If you’re new to RV camping, it’s essential to be prepared for every possible situation. So we’ve put together this printable RV camping checklist to help make your first time a success!
Having an RV checklist can help you ensure that you have everything you need so that you don’t forget anything important.
As a new RVer, there is a lot you don’t know, but a complete set of RV camping checklists can give you the knowledge you need from experts who have seen it and done it all.
It can also give you peace of mind, knowing that you’ve got it all covered before heading out on your adventure. As a result, you can spend less time worrying and more time enjoying your trip.
This ultimate pack of RV checklists will help you prepare for your trip and ensure you have everything you need, from your bathroom to your bedroom, kitchen, outdoor living, and safety.
Once you arrive at your site, our Setup RV checklist will get you set up quickly, and our RV Departure Checklist will make sure you are ready to roll out safely. If you are traveling with kids or pets, we have checklists to help with that, too.
These RV camping checklists are free, downloadable, and printable, making it easy to have a copy in hand when the information is needed. Unfortunately, we don’t always have access to the internet while traveling.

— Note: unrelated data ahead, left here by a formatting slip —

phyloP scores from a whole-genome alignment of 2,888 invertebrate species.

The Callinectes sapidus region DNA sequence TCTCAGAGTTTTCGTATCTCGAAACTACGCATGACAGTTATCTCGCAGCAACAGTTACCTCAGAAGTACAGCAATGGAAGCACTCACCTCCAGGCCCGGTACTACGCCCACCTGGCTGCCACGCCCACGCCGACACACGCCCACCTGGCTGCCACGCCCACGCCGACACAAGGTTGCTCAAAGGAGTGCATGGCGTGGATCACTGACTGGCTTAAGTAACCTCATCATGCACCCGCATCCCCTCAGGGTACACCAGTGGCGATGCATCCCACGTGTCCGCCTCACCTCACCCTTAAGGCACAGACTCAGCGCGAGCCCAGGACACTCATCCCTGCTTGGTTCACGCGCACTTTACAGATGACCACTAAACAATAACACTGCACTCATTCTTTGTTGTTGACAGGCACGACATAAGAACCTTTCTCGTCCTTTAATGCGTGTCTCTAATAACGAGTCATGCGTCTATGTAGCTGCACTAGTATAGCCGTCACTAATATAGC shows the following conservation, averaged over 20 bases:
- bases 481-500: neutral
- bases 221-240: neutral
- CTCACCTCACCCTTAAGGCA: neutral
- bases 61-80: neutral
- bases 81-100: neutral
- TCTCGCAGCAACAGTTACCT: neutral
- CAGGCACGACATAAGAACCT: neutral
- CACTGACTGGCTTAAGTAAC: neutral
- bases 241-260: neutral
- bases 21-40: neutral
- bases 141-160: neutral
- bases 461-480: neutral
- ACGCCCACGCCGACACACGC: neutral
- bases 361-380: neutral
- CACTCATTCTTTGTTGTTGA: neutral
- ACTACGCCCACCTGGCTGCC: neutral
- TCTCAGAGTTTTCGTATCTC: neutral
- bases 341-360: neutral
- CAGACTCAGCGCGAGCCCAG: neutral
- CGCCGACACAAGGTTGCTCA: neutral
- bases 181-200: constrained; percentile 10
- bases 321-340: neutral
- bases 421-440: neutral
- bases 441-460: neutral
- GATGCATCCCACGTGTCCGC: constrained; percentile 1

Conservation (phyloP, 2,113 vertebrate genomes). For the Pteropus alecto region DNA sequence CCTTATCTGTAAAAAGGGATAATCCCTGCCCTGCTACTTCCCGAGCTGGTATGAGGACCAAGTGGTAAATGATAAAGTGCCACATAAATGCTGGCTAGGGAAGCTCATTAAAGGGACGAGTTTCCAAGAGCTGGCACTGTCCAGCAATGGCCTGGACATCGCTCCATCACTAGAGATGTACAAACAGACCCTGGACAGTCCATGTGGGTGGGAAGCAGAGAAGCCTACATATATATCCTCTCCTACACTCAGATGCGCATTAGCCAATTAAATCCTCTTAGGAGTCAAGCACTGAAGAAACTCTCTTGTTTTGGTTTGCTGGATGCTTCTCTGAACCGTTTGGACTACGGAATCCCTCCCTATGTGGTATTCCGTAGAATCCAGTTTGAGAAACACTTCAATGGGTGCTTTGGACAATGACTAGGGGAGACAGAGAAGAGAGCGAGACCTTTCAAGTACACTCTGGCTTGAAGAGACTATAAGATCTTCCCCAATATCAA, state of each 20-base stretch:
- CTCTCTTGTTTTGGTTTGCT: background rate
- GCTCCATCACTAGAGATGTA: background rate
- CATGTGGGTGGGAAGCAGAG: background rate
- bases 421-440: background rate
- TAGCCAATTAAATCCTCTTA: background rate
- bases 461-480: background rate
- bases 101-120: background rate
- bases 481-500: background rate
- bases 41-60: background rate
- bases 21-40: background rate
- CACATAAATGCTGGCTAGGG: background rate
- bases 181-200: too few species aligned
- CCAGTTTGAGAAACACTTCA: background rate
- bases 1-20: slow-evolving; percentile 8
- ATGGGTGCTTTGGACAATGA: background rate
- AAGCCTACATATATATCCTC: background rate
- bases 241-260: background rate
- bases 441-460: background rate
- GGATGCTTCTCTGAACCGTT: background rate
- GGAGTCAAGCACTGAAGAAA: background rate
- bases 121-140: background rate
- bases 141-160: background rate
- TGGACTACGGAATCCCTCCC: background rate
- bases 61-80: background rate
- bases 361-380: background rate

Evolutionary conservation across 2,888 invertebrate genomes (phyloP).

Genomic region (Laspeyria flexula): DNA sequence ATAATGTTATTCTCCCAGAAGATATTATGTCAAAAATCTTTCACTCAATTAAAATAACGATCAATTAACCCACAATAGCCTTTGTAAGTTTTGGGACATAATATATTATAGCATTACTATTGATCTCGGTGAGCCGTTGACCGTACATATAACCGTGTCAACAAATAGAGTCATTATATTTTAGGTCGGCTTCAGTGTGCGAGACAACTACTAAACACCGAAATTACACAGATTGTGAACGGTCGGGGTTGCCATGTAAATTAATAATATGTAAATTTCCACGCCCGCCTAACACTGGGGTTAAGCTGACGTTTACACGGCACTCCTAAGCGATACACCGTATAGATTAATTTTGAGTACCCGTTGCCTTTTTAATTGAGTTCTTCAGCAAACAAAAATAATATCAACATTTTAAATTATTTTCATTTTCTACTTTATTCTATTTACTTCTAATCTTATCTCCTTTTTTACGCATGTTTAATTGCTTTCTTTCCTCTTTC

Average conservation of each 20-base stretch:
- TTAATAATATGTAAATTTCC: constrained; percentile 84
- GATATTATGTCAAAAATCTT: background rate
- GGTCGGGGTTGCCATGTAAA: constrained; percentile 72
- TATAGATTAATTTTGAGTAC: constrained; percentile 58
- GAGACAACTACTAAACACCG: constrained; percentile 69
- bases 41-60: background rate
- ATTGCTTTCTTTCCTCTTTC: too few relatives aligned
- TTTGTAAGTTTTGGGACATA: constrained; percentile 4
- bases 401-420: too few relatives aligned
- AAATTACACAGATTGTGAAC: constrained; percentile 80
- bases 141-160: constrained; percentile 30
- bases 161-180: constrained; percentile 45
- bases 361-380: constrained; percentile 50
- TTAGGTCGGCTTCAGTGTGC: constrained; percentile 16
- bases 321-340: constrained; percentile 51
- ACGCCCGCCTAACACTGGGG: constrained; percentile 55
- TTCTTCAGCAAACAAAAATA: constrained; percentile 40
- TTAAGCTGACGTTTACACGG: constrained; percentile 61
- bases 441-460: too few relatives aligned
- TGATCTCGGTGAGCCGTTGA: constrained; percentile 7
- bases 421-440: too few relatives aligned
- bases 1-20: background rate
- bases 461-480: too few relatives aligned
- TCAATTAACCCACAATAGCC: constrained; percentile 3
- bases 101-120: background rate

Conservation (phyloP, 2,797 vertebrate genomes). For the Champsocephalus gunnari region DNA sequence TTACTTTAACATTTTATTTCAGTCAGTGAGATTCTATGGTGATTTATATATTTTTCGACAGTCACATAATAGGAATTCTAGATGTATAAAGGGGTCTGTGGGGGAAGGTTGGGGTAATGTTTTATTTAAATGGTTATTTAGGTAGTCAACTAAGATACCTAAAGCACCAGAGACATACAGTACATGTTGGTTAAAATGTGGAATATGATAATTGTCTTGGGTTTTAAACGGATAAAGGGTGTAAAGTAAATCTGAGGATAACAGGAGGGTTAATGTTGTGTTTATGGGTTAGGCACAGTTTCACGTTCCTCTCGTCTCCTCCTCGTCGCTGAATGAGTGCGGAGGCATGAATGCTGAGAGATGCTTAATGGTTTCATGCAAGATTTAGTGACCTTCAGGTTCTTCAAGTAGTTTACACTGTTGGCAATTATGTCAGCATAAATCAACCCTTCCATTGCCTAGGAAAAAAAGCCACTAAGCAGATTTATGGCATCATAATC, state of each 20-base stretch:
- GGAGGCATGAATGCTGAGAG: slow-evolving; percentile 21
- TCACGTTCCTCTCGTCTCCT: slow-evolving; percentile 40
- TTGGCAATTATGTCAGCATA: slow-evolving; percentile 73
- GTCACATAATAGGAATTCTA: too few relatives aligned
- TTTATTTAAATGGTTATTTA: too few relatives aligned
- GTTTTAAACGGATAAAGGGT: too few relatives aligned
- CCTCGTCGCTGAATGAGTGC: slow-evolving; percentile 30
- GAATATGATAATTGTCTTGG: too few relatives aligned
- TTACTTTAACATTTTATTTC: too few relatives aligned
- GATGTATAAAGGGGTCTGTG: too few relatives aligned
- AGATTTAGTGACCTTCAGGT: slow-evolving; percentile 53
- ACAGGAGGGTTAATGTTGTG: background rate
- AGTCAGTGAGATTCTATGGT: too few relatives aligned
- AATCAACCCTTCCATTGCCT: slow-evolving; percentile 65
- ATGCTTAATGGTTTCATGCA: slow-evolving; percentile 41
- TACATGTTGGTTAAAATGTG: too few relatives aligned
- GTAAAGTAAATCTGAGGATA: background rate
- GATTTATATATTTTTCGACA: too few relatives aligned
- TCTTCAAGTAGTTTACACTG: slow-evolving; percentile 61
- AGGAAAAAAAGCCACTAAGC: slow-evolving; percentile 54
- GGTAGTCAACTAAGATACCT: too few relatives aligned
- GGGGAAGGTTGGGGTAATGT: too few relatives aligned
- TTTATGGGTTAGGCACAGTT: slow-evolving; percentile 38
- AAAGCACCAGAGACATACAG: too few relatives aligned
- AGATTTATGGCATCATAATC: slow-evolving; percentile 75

First Time RV Owner’s Checklist
First-time RV owners have a lot to think about before hitting the open road. So we’ve put together a First Time RV Owner’s Checklist to help make sure you’re prepared for your first RV adventure.
This is a checklist of items we think you should bring on your first RV vacation – the essentials. We always suggest bringing items from home first before purchasing those items new, as this will save you time and money.
This list does not include items that should automatically come with your RV, like sewer and water hoses.
Here’s what you’ll need to bring on your trip:
- A sense of adventure! RVs are all about exploring new places and experiencing the great outdoors.
- A reliable vehicle. If you have a travel trailer, it will need to be towed behind a truck or SUV. Ensure your vehicle is up to the task by checking its towing capacity.
- A place to stay. Many RV parks and campgrounds offer water, electricity, and sewage hookups. Research ahead of time to find a park that meets your needs.
- A plan. Know where you’re going and what you want to see and do. Having a plan will help you make the most of your trip.
- Supplies for your RV. Before you hit the road, stock up on RV essentials like food, water, propane, and other supplies for your RV.
The following is a list of items you should bring when RV camping. This list is meant to be a general guide, and you may need to add or remove items based on your specific needs.
- Campsite reservation confirmation
- Directions to the campground
- Driver’s license and registration
- Insurance information
- Cash or credit cards
- Flashlight & batteries
- First aid kit
- Wheel chocks
- Stabilizer supports
- Duck tape
- Camping chairs
- Bedding and pillows
- Broom and dustpan
- Command strips
- RV safe toilet paper
- Firestarters & matches
*It is prohibited to bring firewood across state lines
- Clothes for all weather
- Personal hygiene items
- Shower essentials
- Prescriptions and medications
- Electronic device chargers
- Books and games
- Enough food for your trip –plan meals ahead
- Snacks and drinks
- Food and water bowls for pets
- Spices and oils
- Utensils, plates, and bowls
- Pots and pans
- Ziplock bags
- Paper towels
- Dish soap and dish towels
- Hiking boots or shoes
- Bikes and helmets
- Water bottles